Andrea Wolper says the album’s title reflects her refusal to be restricted in her musical excavation, exploring all genres that strike her fancy. True enough. But, in considering Parallel Lives’ dozen selections and her interpretations of them, there seems an alternate meaning. Refusing, in utterly refreshing ways, to follow each song’s furrowed emotive path, she instead opens them up to wider examination, demonstrating that for each yin there is a yang. So an expectedly sunny tune like Lionel Bart’s “Who Will Buy?” is purposefully clouded, and the sweet virtuousness of Richard Rodgers’ “Something Good” is underscored with a delicious hint of larceny.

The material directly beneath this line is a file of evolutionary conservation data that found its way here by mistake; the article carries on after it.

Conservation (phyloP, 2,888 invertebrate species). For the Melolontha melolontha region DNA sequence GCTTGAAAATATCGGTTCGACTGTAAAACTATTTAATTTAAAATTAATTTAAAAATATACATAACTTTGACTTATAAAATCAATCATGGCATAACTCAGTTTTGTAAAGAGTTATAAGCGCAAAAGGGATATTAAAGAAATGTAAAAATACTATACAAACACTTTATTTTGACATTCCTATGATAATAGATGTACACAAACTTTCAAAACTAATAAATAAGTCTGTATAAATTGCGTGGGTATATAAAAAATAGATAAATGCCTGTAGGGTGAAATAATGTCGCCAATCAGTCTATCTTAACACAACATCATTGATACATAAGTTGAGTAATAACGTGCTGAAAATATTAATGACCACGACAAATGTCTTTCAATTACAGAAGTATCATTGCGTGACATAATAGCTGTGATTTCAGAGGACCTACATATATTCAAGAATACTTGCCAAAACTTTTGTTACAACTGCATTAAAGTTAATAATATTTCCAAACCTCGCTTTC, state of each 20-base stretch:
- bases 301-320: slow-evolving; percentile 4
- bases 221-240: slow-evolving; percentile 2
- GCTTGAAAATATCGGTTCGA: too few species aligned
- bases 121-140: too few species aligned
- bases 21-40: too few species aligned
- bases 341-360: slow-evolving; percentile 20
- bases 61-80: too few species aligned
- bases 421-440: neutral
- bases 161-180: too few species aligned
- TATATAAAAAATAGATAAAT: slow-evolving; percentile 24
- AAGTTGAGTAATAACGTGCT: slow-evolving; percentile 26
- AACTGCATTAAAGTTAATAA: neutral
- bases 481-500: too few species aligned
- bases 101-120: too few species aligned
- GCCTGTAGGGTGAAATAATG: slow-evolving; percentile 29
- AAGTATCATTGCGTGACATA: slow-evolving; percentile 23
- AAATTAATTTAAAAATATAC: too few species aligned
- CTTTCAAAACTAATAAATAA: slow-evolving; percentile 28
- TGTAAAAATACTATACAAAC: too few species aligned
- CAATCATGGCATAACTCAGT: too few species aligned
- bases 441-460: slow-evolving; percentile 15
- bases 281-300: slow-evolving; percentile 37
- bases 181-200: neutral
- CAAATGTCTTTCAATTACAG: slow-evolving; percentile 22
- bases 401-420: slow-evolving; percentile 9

Some of her choices intrinsically champion such dualism, particularly two Joni Mitchell cuts—“Song to a Seagull,” with its tug-of-war between freedom and limitations, dreams and disappointments, and “Be Cool,” with its balance of fire and ice—and, from Spring Awakening, Steven Sater and Duncan Sheik’s “Blue Wind,” a dark swath through summer’s brightness. But the album’s finest evocation of dichotomous sentiments is Wolper’s own “The Girls in Their Dresses,” where the arrogance of youthful infallibility crashes against the reality of fear, disillusion and underachievement. Of course, such cunning isn’t accomplished alone, and Wolper’s trusted bandmates—pianist Kris Davis, guitarist Michael Howell, bassist Ken Filiano and drummer Michael T.A. Thompson—are integral to all the clever finessing.